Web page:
Equalizer 10 also has a bandwidth advantage over other circuits that use nested BP filters between serial amplifiers such as U.S. Pat. No. 3,921,104. The advantage is attributed to cancellation of unwanted roll-off effects caused by the relatively low impedance of the numerous parallel 1/2 slider resistors (from ground 28 to the amplifier inputs) tied to the summing nodes of inverting amplifiers 80 and 85. Unlike prior circuits that have the summing amplifiers arranged in series and that multiply the above noted roll-off effects, the parallel cut and boost signal paths of equalizer 10 when combined with the unfiltered signal at output summing junction 30 substantially cancel the roll off effects. This results in a wider bandwidth when using comparable amplifiers.
FIG. 2 shows an equalizer 10' having an alternative configuration compared to FIG. 1. This configuration provides a relatively sharper attenuation, like a "notch" at the frequency corresponding to the point of maximum cut. The boost mode is identical to the configuration of equalizer 10 of FIG. 1. Since the cut response is different (sharper) compared to the boost, the FIG. 2 configuration has been called an asymmetrical boost and cut equalizer. The other aspects of equalizer 10' of FIG. 2, including the characteristic constant-Q, are the same as in the above described symmetrical equalizer.
The cut mode of equalizer 10' is described as follows: The feedback signal is routed from input terminal 15' to the potentiometer slider 55'. As in FIG. 1, the feedback signal is returned to summing and inverting amplifier 75'. However, the inverting amplifier 85 is deleted and the feedback signal is combined in phase with the input signal at junction 20'. The cut feedback component thus created is combined with the other signals in the same manner described for the feedback signal of FIG. 1. Symbolically this may be shown as follows: ##EQU5## The normalized output signal at terminal 40' thus contributes the value: ##EQU6##
By subtractive combining at junction 30' and polarity inversion by amplifier 35', the output signal may be expressed: ##EQU7##
FIG. 7 illustrates an example of the asymmetrical cut versus boost feature of the bandpass characteristics of equalizer 10'. By comparison with FIG. 6, the asymmetrical boost is shown to have sharper cut characteristics due to the ##EQU8## factor which may be used to advantage in certain applications to "notch" out unwanted acoustic effects. It is noted that the K'BP factor is constrained to values greater than K'BP=2 to prevent oscillations and to avoid the trivial solution of unity.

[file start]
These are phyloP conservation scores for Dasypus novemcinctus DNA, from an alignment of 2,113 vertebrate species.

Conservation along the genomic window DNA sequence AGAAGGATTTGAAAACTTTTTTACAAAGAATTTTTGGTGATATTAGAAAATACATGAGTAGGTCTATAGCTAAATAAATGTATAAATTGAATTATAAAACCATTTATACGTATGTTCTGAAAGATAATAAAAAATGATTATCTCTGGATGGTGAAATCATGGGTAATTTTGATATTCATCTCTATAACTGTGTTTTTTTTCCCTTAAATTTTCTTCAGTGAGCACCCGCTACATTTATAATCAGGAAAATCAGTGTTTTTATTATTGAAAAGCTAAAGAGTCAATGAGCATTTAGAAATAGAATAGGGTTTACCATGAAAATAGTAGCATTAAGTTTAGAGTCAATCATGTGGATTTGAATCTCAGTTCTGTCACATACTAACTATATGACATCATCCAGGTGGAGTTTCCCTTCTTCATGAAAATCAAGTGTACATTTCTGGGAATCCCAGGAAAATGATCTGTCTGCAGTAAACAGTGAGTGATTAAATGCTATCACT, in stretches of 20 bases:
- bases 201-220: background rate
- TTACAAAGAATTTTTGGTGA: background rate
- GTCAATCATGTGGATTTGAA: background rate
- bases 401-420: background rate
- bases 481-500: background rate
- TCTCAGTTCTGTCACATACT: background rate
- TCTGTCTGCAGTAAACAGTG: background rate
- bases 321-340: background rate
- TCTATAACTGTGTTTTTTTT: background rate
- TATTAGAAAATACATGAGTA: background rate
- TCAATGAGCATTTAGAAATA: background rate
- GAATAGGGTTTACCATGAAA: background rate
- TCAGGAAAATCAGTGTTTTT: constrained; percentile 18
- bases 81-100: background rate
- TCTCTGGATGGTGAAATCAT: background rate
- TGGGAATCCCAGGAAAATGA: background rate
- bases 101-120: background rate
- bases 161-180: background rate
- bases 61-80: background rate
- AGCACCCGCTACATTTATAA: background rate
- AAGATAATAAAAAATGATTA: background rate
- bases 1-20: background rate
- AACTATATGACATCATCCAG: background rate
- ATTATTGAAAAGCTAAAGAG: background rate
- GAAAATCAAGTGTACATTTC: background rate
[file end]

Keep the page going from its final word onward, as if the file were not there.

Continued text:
In connection with FIG. 1 it is observed that the functions of the summation junctions 20, 30, 83 and 84 of equalizer 10 are combined with the inverting function implemented in the form of operational amplifiers 75, 35, 80 and 85, respectively. It is understood that various combinations of inverting amplifiers can be utilized to meet the detailed requirements of a particular implementation.
FIG. 3 illustrates in greater detail the configuration of the bank of band pass filters and associated potentiometers shown more generally in FIG. 1.
FIG. 3 also illustrates a typical inverting active bandpass filter which forms each of the bank of filter sections or segments. Any inverting bandpass filter topology will work, including any of the various state-variable or biquad multiple operational amplifier bandpass configurations. Parametric equalizers based on FIG. 1 require the latter, with additional controls added for the variable center frequency and bandwidth functions.
The principles employed in the above embodiments of the invention are the feedforward path of the equalizer network to provide the constant-Q boost function in combination with the direct signal paths; the feedback loop to contribute the constant-Q cut function, also in combination with the direct signal paths; and the combining of the boost, cut and direct path signals by means of a subtractive operation.
For most applications using fixed frequency and bandwidth bandpass filters 45, the center frequencies are spaced at one-third octave intervals over a range of ten octaves. To minimize induced ripple in the output spectrum caused by phaser addition of adjacent filters it has been determined that the bandpass filters should be second-order Butterworth. This provides the best compromise between selectivity and crossover interaction with adjacent filters. With proper combining topology, boost or cut values of 20 dB are attainable.
While only particular embodiments have been disclosed herein, it will be readily apparent to persons skilled in the art that numerous changes and modifications can be made thereto, including the use of equivalent means, devices and method steps without departing from the spirit of the invention.
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|U.S. Classification||381/98, 333/28.00T|
|Feb 22, 1988||AS||Assignment|
Owner name: RANE CORPORATION, EVERETT, WASHINGTON, A CORP. OF
Free format text: ASSIGNMENT OF ASSIGNORS INTEREST.;ASSIGNOR:BOHN, DENNIS A.;REEL/FRAME:004844/0831
Effective date: 19880211
Owner name: RANE CORPORATION, A CORP. OF WA, WASHINGTON
Free format text: ASSIGNMENT OF ASSIGNORS INTEREST;ASSIGNOR:BOHN, DENNIS A.;REEL/FRAME:004844/0831
Effective date: 19880211
|May 3, 1993||FPAY||Fee payment|
Year of fee payment: 4
|Aug 12, 1997||REMI||Maintenance fee reminder mailed|
|Jan 4, 1998||LAPS||Lapse for failure to pay maintenance fees|
|Mar 17, 1998||FP||Expired due to failure to pay maintenance fee|
Effective date: 19980107